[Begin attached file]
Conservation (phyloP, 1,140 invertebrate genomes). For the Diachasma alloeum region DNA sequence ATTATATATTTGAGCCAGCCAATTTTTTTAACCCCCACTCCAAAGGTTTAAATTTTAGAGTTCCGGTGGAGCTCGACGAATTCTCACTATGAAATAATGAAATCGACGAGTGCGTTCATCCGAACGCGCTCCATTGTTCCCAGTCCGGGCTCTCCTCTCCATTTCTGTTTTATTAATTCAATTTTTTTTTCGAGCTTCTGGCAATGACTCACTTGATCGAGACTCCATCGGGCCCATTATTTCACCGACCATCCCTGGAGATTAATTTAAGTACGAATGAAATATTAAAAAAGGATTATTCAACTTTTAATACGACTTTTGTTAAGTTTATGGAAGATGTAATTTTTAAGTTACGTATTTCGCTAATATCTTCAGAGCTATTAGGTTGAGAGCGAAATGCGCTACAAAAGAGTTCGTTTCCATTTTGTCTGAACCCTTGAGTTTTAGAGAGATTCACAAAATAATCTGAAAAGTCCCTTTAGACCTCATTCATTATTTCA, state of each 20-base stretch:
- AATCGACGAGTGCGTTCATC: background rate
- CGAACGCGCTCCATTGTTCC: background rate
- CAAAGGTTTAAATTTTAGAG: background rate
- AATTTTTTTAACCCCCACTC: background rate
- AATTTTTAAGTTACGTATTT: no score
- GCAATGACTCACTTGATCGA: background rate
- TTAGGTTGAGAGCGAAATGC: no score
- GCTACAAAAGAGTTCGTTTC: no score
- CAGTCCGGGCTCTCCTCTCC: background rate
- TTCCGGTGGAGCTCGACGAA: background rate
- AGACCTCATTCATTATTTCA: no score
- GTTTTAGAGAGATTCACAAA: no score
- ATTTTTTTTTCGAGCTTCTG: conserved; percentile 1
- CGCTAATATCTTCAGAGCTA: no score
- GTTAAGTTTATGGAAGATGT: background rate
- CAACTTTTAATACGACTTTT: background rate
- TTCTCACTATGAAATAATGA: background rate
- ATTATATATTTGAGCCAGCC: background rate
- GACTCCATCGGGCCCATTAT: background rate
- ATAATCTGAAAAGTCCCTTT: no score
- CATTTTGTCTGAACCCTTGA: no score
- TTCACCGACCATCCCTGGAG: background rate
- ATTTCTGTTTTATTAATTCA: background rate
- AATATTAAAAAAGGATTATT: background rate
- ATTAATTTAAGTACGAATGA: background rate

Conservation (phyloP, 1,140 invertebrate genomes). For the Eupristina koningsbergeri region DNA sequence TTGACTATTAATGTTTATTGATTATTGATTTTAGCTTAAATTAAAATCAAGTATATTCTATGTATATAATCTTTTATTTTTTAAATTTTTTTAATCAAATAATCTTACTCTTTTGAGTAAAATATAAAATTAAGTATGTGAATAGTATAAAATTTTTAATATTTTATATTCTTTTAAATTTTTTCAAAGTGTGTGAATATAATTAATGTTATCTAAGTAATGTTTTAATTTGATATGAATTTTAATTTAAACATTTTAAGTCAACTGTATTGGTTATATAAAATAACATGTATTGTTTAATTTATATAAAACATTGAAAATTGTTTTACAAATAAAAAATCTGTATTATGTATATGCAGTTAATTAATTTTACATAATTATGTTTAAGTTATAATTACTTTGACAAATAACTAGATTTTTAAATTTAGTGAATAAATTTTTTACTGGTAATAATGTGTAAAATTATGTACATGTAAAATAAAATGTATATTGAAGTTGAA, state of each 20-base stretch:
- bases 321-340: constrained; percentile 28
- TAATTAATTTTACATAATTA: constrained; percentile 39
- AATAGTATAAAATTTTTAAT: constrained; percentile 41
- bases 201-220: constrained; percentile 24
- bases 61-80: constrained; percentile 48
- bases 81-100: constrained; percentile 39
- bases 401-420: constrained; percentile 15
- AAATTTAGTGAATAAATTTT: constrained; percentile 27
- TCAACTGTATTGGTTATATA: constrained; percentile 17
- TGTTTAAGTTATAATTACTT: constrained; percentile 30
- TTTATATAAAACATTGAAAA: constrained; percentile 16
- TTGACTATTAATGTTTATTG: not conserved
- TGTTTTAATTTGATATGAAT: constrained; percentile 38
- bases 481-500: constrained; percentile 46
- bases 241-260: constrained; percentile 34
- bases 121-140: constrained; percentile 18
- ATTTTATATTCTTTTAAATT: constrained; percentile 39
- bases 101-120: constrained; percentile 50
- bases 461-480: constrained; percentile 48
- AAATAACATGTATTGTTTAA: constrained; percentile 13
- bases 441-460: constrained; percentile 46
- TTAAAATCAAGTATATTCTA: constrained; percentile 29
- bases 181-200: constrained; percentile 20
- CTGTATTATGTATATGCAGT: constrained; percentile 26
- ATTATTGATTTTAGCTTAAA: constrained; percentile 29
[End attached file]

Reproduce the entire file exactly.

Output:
Conservation (phyloP, 1,140 invertebrate genomes). For the Diachasma alloeum region DNA sequence ATTATATATTTGAGCCAGCCAATTTTTTTAACCCCCACTCCAAAGGTTTAAATTTTAGAGTTCCGGTGGAGCTCGACGAATTCTCACTATGAAATAATGAAATCGACGAGTGCGTTCATCCGAACGCGCTCCATTGTTCCCAGTCCGGGCTCTCCTCTCCATTTCTGTTTTATTAATTCAATTTTTTTTTCGAGCTTCTGGCAATGACTCACTTGATCGAGACTCCATCGGGCCCATTATTTCACCGACCATCCCTGGAGATTAATTTAAGTACGAATGAAATATTAAAAAAGGATTATTCAACTTTTAATACGACTTTTGTTAAGTTTATGGAAGATGTAATTTTTAAGTTACGTATTTCGCTAATATCTTCAGAGCTATTAGGTTGAGAGCGAAATGCGCTACAAAAGAGTTCGTTTCCATTTTGTCTGAACCCTTGAGTTTTAGAGAGATTCACAAAATAATCTGAAAAGTCCCTTTAGACCTCATTCATTATTTCA, state of each 20-base stretch:
- AATCGACGAGTGCGTTCATC: background rate
- CGAACGCGCTCCATTGTTCC: background rate
- CAAAGGTTTAAATTTTAGAG: background rate
- AATTTTTTTAACCCCCACTC: background rate
- AATTTTTAAGTTACGTATTT: no score
- GCAATGACTCACTTGATCGA: background rate
- TTAGGTTGAGAGCGAAATGC: no score
- GCTACAAAAGAGTTCGTTTC: no score
- CAGTCCGGGCTCTCCTCTCC: background rate
- TTCCGGTGGAGCTCGACGAA: background rate
- AGACCTCATTCATTATTTCA: no score
- GTTTTAGAGAGATTCACAAA: no score
- ATTTTTTTTTCGAGCTTCTG: conserved; percentile 1
- CGCTAATATCTTCAGAGCTA: no score
- GTTAAGTTTATGGAAGATGT: background rate
- CAACTTTTAATACGACTTTT: background rate
- TTCTCACTATGAAATAATGA: background rate
- ATTATATATTTGAGCCAGCC: background rate
- GACTCCATCGGGCCCATTAT: background rate
- ATAATCTGAAAAGTCCCTTT: no score
- CATTTTGTCTGAACCCTTGA: no score
- TTCACCGACCATCCCTGGAG: background rate
- ATTTCTGTTTTATTAATTCA: background rate
- AATATTAAAAAAGGATTATT: background rate
- ATTAATTTAAGTACGAATGA: background rate

Conservation (phyloP, 1,140 invertebrate genomes). For the Eupristina koningsbergeri region DNA sequence TTGACTATTAATGTTTATTGATTATTGATTTTAGCTTAAATTAAAATCAAGTATATTCTATGTATATAATCTTTTATTTTTTAAATTTTTTTAATCAAATAATCTTACTCTTTTGAGTAAAATATAAAATTAAGTATGTGAATAGTATAAAATTTTTAATATTTTATATTCTTTTAAATTTTTTCAAAGTGTGTGAATATAATTAATGTTATCTAAGTAATGTTTTAATTTGATATGAATTTTAATTTAAACATTTTAAGTCAACTGTATTGGTTATATAAAATAACATGTATTGTTTAATTTATATAAAACATTGAAAATTGTTTTACAAATAAAAAATCTGTATTATGTATATGCAGTTAATTAATTTTACATAATTATGTTTAAGTTATAATTACTTTGACAAATAACTAGATTTTTAAATTTAGTGAATAAATTTTTTACTGGTAATAATGTGTAAAATTATGTACATGTAAAATAAAATGTATATTGAAGTTGAA, state of each 20-base stretch:
- bases 321-340: constrained; percentile 28
- TAATTAATTTTACATAATTA: constrained; percentile 39
- AATAGTATAAAATTTTTAAT: constrained; percentile 41
- bases 201-220: constrained; percentile 24
- bases 61-80: constrained; percentile 48
- bases 81-100: constrained; percentile 39
- bases 401-420: constrained; percentile 15
- AAATTTAGTGAATAAATTTT: constrained; percentile 27
- TCAACTGTATTGGTTATATA: constrained; percentile 17
- TGTTTAAGTTATAATTACTT: constrained; percentile 30
- TTTATATAAAACATTGAAAA: constrained; percentile 16
- TTGACTATTAATGTTTATTG: not conserved
- TGTTTTAATTTGATATGAAT: constrained; percentile 38
- bases 481-500: constrained; percentile 46
- bases 241-260: constrained; percentile 34
- bases 121-140: constrained; percentile 18
- ATTTTATATTCTTTTAAATT: constrained; percentile 39
- bases 101-120: constrained; percentile 50
- bases 461-480: constrained; percentile 48
- AAATAACATGTATTGTTTAA: constrained; percentile 13
- bases 441-460: constrained; percentile 46
- TTAAAATCAAGTATATTCTA: constrained; percentile 29
- bases 181-200: constrained; percentile 20
- CTGTATTATGTATATGCAGT: constrained; percentile 26
- ATTATTGATTTTAGCTTAAA: constrained; percentile 29